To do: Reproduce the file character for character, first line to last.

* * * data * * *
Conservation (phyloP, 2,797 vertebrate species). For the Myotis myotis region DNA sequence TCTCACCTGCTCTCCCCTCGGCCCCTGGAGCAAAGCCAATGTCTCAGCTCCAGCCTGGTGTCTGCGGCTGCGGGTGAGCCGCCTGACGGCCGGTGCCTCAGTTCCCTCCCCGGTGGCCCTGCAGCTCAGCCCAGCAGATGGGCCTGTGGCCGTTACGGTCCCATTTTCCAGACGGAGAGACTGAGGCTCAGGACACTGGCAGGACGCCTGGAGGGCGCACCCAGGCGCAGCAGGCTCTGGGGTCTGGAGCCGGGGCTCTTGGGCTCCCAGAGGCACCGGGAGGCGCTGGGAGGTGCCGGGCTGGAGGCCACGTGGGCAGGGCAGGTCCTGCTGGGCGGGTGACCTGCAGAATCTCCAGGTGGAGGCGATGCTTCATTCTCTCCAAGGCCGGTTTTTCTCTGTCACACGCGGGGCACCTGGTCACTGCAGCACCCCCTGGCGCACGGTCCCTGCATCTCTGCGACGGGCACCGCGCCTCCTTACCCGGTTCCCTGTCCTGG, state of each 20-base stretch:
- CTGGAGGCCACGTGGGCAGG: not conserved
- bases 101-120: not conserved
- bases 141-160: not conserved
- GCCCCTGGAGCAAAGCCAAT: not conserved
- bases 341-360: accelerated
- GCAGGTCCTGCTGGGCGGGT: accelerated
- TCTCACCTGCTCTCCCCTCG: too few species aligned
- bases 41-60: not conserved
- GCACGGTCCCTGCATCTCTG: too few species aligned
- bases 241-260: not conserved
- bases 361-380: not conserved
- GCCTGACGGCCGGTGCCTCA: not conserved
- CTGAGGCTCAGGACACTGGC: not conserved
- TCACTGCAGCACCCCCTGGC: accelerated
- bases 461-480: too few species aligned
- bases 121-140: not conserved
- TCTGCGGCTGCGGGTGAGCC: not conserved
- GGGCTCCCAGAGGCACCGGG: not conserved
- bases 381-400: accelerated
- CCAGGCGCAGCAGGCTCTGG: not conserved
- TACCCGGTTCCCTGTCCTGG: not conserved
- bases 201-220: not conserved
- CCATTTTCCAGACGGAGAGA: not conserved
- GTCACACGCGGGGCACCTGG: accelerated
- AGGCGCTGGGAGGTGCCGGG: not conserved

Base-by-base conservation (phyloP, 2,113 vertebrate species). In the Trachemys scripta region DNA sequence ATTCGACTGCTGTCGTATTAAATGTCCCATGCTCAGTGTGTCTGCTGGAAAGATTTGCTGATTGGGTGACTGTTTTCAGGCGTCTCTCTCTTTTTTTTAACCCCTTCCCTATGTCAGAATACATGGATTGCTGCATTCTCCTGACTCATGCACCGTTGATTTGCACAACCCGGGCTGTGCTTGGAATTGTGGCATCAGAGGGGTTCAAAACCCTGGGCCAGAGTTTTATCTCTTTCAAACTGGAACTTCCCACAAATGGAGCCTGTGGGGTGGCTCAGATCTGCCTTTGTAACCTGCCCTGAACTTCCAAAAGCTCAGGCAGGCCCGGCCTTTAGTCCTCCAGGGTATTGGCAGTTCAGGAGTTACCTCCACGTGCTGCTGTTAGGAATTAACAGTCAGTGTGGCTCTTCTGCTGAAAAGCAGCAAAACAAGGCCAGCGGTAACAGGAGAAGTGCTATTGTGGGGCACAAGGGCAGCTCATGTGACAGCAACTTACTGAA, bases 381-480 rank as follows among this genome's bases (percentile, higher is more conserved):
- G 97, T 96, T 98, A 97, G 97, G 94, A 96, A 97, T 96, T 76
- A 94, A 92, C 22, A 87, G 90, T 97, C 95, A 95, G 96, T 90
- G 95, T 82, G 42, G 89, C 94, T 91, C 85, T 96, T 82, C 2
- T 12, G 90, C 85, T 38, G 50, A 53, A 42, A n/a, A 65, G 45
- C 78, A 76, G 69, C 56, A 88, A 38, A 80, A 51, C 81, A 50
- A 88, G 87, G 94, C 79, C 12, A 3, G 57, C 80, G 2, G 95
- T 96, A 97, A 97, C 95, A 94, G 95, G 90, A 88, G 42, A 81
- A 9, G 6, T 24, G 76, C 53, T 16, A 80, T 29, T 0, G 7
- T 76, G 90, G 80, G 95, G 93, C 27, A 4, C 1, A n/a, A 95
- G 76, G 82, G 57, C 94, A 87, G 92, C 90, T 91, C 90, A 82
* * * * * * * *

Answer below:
Conservation (phyloP, 2,797 vertebrate species). For the Myotis myotis region DNA sequence TCTCACCTGCTCTCCCCTCGGCCCCTGGAGCAAAGCCAATGTCTCAGCTCCAGCCTGGTGTCTGCGGCTGCGGGTGAGCCGCCTGACGGCCGGTGCCTCAGTTCCCTCCCCGGTGGCCCTGCAGCTCAGCCCAGCAGATGGGCCTGTGGCCGTTACGGTCCCATTTTCCAGACGGAGAGACTGAGGCTCAGGACACTGGCAGGACGCCTGGAGGGCGCACCCAGGCGCAGCAGGCTCTGGGGTCTGGAGCCGGGGCTCTTGGGCTCCCAGAGGCACCGGGAGGCGCTGGGAGGTGCCGGGCTGGAGGCCACGTGGGCAGGGCAGGTCCTGCTGGGCGGGTGACCTGCAGAATCTCCAGGTGGAGGCGATGCTTCATTCTCTCCAAGGCCGGTTTTTCTCTGTCACACGCGGGGCACCTGGTCACTGCAGCACCCCCTGGCGCACGGTCCCTGCATCTCTGCGACGGGCACCGCGCCTCCTTACCCGGTTCCCTGTCCTGG, state of each 20-base stretch:
- CTGGAGGCCACGTGGGCAGG: not conserved
- bases 101-120: not conserved
- bases 141-160: not conserved
- GCCCCTGGAGCAAAGCCAAT: not conserved
- bases 341-360: accelerated
- GCAGGTCCTGCTGGGCGGGT: accelerated
- TCTCACCTGCTCTCCCCTCG: too few species aligned
- bases 41-60: not conserved
- GCACGGTCCCTGCATCTCTG: too few species aligned
- bases 241-260: not conserved
- bases 361-380: not conserved
- GCCTGACGGCCGGTGCCTCA: not conserved
- CTGAGGCTCAGGACACTGGC: not conserved
- TCACTGCAGCACCCCCTGGC: accelerated
- bases 461-480: too few species aligned
- bases 121-140: not conserved
- TCTGCGGCTGCGGGTGAGCC: not conserved
- GGGCTCCCAGAGGCACCGGG: not conserved
- bases 381-400: accelerated
- CCAGGCGCAGCAGGCTCTGG: not conserved
- TACCCGGTTCCCTGTCCTGG: not conserved
- bases 201-220: not conserved
- CCATTTTCCAGACGGAGAGA: not conserved
- GTCACACGCGGGGCACCTGG: accelerated
- AGGCGCTGGGAGGTGCCGGG: not conserved

Base-by-base conservation (phyloP, 2,113 vertebrate species). In the Trachemys scripta region DNA sequence ATTCGACTGCTGTCGTATTAAATGTCCCATGCTCAGTGTGTCTGCTGGAAAGATTTGCTGATTGGGTGACTGTTTTCAGGCGTCTCTCTCTTTTTTTTAACCCCTTCCCTATGTCAGAATACATGGATTGCTGCATTCTCCTGACTCATGCACCGTTGATTTGCACAACCCGGGCTGTGCTTGGAATTGTGGCATCAGAGGGGTTCAAAACCCTGGGCCAGAGTTTTATCTCTTTCAAACTGGAACTTCCCACAAATGGAGCCTGTGGGGTGGCTCAGATCTGCCTTTGTAACCTGCCCTGAACTTCCAAAAGCTCAGGCAGGCCCGGCCTTTAGTCCTCCAGGGTATTGGCAGTTCAGGAGTTACCTCCACGTGCTGCTGTTAGGAATTAACAGTCAGTGTGGCTCTTCTGCTGAAAAGCAGCAAAACAAGGCCAGCGGTAACAGGAGAAGTGCTATTGTGGGGCACAAGGGCAGCTCATGTGACAGCAACTTACTGAA, bases 381-480 rank as follows among this genome's bases (percentile, higher is more conserved):
- G 97, T 96, T 98, A 97, G 97, G 94, A 96, A 97, T 96, T 76
- A 94, A 92, C 22, A 87, G 90, T 97, C 95, A 95, G 96, T 90
- G 95, T 82, G 42, G 89, C 94, T 91, C 85, T 96, T 82, C 2
- T 12, G 90, C 85, T 38, G 50, A 53, A 42, A n/a, A 65, G 45
- C 78, A 76, G 69, C 56, A 88, A 38, A 80, A 51, C 81, A 50
- A 88, G 87, G 94, C 79, C 12, A 3, G 57, C 80, G 2, G 95
- T 96, A 97, A 97, C 95, A 94, G 95, G 90, A 88, G 42, A 81
- A 9, G 6, T 24, G 76, C 53, T 16, A 80, T 29, T 0, G 7
- T 76, G 90, G 80, G 95, G 93, C 27, A 4, C 1, A n/a, A 95
- G 76, G 82, G 57, C 94, A 87, G 92, C 90, T 91, C 90, A 82